Quality of Light Required for Sporulation by Leptosphaerulina. K. T. Leath, Research Plant Pathologist, U.S. Regional Pasture Research Laboratory, Crops Research Division, ARS, USDA, University Park, Pennsylvania 16802; Phytopathology 61:70-72. Accepted for publication 10 August 1970. DOI: 10.1094/Phyto-61-70.
The effect of light quality on the sporulation of Leptosphaerulina briosiana was investigated. Cultures grown under cool-white fluorescent lamps did not sporulate when light of wavelengths shorter than 340 nanometers (nm) was excluded by filters. The generality of this requirement within the genus was determined by growing 1 isolate of L. americana, 6 of L. arachidicola, 1 of L. argentinensis, 2 of L. australis, 49 of L. briosiana, and 2 of L. trifolii under cool-white, fluorescent light, with half of each culture covered with plexiglass to exclude light of wavelengths shorter than 340 nm. One isolate each of L. arachidicola and L. briosiana sporulated normally throughout the culture. All other isolates sporulated normally in the culture half that received unfiltered light, but formed black, sterile ascostromata in the culture half from which light below 340 nm was excluded. Formation of sterile ascostromata also occurred in cultures grown in total darkness.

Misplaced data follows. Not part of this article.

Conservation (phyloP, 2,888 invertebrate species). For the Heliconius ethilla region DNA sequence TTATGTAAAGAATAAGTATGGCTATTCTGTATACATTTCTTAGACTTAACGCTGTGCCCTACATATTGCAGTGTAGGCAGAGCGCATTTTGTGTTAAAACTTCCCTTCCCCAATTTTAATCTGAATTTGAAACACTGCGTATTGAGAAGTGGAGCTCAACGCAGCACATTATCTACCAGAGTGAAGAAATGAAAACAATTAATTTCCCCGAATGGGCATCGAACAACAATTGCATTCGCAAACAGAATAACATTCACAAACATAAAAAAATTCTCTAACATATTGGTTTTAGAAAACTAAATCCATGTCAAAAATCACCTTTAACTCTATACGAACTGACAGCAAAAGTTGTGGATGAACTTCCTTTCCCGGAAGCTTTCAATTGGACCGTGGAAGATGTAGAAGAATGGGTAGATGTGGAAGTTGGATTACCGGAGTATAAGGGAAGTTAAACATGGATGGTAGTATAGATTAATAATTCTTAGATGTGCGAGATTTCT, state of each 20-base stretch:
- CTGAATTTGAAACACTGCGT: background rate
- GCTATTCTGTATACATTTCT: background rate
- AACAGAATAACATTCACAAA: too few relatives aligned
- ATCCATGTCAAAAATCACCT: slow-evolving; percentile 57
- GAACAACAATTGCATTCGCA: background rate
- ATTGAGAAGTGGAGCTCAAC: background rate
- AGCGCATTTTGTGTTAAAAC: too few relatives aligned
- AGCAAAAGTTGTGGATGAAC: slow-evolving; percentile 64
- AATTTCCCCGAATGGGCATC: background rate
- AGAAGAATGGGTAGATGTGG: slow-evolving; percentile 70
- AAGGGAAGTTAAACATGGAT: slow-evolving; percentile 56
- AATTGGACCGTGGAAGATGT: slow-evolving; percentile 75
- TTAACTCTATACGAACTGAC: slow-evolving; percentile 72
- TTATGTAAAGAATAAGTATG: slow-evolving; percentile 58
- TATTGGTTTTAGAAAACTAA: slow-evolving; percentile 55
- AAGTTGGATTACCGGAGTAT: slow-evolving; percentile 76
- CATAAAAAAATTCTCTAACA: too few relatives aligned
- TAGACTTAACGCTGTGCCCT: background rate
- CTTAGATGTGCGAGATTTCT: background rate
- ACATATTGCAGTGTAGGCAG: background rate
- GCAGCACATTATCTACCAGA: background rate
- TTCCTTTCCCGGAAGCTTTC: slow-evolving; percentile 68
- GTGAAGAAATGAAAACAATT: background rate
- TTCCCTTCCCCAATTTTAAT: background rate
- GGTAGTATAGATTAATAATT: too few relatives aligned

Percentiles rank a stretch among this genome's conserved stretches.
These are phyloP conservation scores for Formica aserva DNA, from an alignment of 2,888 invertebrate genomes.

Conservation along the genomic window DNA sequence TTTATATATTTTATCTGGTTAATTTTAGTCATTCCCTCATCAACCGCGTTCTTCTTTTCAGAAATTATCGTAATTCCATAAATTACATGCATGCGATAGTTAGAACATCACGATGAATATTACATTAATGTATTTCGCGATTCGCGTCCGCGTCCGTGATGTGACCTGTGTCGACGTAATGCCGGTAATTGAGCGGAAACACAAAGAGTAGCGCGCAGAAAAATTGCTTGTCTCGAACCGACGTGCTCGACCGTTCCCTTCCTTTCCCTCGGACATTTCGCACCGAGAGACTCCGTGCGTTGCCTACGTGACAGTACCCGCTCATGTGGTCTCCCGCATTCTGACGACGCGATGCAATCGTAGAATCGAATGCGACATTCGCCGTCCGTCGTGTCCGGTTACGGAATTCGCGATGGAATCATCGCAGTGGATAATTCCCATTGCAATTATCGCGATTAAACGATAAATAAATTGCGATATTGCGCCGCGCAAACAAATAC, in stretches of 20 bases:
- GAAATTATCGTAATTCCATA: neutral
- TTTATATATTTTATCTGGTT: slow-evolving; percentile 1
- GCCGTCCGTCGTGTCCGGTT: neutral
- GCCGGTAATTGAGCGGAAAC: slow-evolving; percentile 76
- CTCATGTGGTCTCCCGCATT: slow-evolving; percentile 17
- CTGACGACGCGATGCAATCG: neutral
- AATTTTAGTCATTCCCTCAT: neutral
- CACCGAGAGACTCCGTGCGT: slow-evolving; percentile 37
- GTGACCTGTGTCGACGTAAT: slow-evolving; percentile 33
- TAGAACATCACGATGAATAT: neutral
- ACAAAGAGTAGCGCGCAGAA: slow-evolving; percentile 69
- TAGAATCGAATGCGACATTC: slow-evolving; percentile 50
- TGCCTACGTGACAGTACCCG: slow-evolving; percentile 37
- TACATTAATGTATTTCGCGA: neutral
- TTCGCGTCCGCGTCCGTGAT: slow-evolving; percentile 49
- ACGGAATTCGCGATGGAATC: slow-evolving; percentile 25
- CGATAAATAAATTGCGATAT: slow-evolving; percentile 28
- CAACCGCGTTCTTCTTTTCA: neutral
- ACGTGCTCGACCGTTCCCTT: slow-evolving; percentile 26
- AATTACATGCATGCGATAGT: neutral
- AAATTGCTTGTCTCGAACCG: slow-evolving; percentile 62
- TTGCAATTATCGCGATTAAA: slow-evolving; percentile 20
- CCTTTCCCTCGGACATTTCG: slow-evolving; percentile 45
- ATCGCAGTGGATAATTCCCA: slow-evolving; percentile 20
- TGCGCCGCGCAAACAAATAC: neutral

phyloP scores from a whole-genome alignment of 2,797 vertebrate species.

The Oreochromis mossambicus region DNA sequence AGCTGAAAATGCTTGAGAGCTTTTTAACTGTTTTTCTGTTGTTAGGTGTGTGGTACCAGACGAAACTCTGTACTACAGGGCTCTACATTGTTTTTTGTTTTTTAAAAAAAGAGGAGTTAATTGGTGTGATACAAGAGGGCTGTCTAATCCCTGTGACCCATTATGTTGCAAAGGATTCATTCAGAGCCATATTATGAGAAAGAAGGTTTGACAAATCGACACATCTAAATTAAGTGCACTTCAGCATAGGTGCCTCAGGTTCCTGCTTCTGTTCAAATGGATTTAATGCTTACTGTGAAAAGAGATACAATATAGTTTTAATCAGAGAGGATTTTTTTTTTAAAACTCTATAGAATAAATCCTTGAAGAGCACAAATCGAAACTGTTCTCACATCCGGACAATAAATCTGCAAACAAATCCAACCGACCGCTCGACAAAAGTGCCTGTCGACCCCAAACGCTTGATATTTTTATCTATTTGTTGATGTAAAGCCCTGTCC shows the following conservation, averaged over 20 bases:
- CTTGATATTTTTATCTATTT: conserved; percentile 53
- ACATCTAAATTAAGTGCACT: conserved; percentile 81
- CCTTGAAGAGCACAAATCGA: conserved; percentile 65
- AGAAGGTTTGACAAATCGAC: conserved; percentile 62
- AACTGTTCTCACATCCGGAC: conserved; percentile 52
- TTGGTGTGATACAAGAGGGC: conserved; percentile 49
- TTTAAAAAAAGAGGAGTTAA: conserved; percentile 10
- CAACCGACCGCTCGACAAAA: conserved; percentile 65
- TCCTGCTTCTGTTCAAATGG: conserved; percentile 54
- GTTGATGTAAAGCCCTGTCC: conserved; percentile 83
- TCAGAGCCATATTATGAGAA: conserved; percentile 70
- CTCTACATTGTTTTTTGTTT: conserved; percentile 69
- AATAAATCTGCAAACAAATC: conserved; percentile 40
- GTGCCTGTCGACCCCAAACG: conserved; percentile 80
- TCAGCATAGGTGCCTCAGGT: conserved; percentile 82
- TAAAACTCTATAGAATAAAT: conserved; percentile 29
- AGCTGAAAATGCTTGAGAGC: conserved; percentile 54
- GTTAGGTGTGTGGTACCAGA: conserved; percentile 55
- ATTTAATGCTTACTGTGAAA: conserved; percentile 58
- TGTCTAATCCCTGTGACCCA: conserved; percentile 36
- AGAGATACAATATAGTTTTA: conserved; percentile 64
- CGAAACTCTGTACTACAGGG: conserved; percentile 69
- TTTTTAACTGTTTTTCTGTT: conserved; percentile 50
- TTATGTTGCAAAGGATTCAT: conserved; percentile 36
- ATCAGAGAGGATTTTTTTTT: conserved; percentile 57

The quality of light essential for sporulation was more precisely defined for two isolates of L. briosiana. When cultures were irradiated with narrow bands of light throughout the range of 290-340 nm, light of 310-330 nm inclusive stimulated ascospore production. No requirement for light outside this range was observed for any of the fungi tested.
Additional keywords: ascospores, fungus, photo-induction, irradiation, near-ultraviolet light.